I won't be the first person to tell you about getting sick after getting done with a big, stressful event. I am now working through something that's a cross between a cold/bronchitis and tubercu-bola. I'm coughing a lot and my tissues show evidence that my insides are liquifying, so I think it's the latter.
The image is linked to the original source of the base image, but it didn't look horrible enough, so I had to edit it.
Pain and suffering are like manna from Heaven for artists, and an artist I am. So, I'm working until I can't find my bench under the mound of used Kleenex. Fortunately the main project on my bench is for the Bead Soup Blog Party, which I don't plan to sell, so I don't have to worry about how much it will cost to disinfect it. Do they sell hand sanitizer by the gallon?
If you recall, Kristin sent me some really beautiful beads, including some amazingly enticing drilled stones. I sketched out my design earlier this month and am now starting to fabricate the components I'll need: sterling silver bezels, bezel-capped rivets, and more drilled stones. One hint I'll offer is that I'm borrowing from some of Michael Boyd's techniques laid out in two articles from the March 2004 issue of Lapidary Journal Jewelry Artist.
The new rocks I drilled. There's something amazing about making permanent changes to a material that might be 5 million years old! It reminds me of my responsibility to be a careful, thoughtful craftswoman.
For those of you who are already drilling stones, or for anyone who is interested in starting, I wanted to tell you how much I love William Beekman's Badger Sintered diamond drill bits. Sintered is the key word here, because it means that diamonds are embedded throughout the drill head, and are not just plated to the surface. Not only have I drilled through all of the rocks in the picture with one drill bit, but twice more that amount of rock.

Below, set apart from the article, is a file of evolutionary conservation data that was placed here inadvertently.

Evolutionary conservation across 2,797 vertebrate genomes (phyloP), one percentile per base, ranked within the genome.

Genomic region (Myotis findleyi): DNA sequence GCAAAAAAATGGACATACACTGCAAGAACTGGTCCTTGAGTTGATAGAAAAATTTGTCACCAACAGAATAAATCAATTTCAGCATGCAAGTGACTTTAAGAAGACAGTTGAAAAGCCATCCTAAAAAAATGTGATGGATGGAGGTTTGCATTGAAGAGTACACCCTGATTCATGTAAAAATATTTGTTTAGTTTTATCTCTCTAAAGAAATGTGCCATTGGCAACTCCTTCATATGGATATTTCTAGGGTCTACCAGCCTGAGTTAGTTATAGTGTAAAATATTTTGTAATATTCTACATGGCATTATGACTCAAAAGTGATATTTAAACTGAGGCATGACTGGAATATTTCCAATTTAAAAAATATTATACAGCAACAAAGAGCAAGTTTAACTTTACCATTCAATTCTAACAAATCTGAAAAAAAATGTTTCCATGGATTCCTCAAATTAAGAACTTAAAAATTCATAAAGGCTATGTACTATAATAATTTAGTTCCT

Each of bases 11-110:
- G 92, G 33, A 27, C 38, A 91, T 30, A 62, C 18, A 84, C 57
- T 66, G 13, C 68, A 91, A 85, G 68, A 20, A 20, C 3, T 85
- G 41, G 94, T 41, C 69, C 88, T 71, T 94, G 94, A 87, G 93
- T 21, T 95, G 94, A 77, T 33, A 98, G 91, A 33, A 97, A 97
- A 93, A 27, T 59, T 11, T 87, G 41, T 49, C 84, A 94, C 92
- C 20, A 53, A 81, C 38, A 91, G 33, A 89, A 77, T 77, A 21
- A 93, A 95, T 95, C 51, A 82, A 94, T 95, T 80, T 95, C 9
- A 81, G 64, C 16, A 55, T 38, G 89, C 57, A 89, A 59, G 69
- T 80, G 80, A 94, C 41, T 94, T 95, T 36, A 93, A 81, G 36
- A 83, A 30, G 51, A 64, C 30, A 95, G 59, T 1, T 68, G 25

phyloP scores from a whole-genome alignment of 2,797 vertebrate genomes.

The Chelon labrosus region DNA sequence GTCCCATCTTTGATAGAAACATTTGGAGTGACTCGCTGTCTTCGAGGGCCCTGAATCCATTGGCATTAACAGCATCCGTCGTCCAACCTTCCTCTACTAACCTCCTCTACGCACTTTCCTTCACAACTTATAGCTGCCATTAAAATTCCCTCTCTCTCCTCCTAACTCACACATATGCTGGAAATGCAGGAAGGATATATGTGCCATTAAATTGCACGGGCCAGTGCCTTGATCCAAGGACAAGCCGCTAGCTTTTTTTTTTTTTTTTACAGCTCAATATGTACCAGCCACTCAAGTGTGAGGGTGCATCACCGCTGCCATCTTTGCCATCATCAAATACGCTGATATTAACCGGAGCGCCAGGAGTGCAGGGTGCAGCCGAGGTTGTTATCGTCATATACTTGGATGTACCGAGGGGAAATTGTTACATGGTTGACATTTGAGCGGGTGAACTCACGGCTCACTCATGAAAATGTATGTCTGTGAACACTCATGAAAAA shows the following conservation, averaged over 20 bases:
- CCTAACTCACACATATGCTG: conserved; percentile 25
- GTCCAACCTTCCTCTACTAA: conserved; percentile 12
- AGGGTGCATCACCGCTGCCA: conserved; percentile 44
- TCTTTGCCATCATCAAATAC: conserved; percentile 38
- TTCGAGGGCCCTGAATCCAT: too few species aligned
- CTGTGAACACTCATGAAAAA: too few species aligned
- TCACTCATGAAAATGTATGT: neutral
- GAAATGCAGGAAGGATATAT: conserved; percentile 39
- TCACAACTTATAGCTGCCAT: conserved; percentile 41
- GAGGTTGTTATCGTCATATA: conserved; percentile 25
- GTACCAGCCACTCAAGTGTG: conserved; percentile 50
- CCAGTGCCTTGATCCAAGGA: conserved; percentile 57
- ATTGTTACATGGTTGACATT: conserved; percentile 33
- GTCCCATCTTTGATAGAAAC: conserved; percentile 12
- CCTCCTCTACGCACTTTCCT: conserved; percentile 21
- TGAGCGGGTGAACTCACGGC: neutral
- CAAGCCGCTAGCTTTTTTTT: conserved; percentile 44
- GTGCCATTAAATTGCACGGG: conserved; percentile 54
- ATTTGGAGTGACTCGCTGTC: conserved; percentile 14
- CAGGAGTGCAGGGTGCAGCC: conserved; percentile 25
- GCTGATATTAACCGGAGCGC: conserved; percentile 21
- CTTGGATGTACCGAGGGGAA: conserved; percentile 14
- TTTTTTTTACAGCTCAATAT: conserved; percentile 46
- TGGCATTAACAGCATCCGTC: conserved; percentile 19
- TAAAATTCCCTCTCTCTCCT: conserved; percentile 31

If you haven't done any drilling yet, let me explain why that's a big deal. The recommended procedure for drilling stones with a diamond drill bit is to submerge the rock in a shallow pan of water using a slow drill speed, light pressure, and using short intervals of drilling and backing out the drill bit to flush the hole. Even with this careful technique, as you drill you wear down the metal on a diamond drill bit. If you're working with a plated drill, as soon as you wear down the plating you also lose all of your diamonds, therefore all your cutting power. With the sintered drill bits, as the metal wears down, new diamonds are revealed and the bit continues to cut.
The least amount of money I've ever paid for a diamond drill bit was probably $2usd for a Chinese-produced 1mm bit that lasted - generously - through 10 rocks. So, $0.20 per rock. Most good quality plated drill bits are in the $6 to $15 range. I've paid that for some drill bits and haven't had them last as long as 10 rocks. So, if I drill three rocks on a $6 drill bit, that's now $2 per rock. I wouldn't claim that's crazy-outrageous, but it's not cost effective, either.
So, how do those compare with the Badger Sintered drill bits? For your first order, Bill gives you two drill bits for the price of one. So, instead of one for $15, you get two. On my first drill bit, which happens to be a 1.75mm bit, I've drilled approximately 30 rocks so far - most of them small, around 5mm in depth; the average size rock I normally drill. I have also drilled a few 10mm rocks and a couple 15mm rocks. So, for my initial $7.50 investment on this drill bit it's cost me $0.25 per rock (about $0.18 per hole) and this bit is far from the end of it's life. Besides that, Bill just provides awesome customer service. In fact, this morning I placed a new order for three more drill bits and, since I only ordered one drill bit the first time, he told me he'd still double this order, and the two orders I've placed with him so far have both shipped the same day. Plus, Bill makes each drill bit by hand "from cutting of the shaft material, to the brazing of the diamonds and the sizing...rather tedious work, but worth it." Bill knows exactly how many diamonds he puts on the cutting tip and says that is why they last. That's the kind of quality and ingenuity that we expect from products made in the USA and Bill delivers!
A few more of the rocks I've drilled with my first drill bit from Bill, including the 30mm rock in the middle.
I don't get compensated for promoting these drill bits. I just wanted to share my experience in the spirit of promoting a great product. If word of mouth can help my business, I want to use it to help others, too!
Anyhow ... back to drilling, cutting, soldering, and hammering. I'll try not to get lost in the clutter of my Puffs!
Thanks for reading!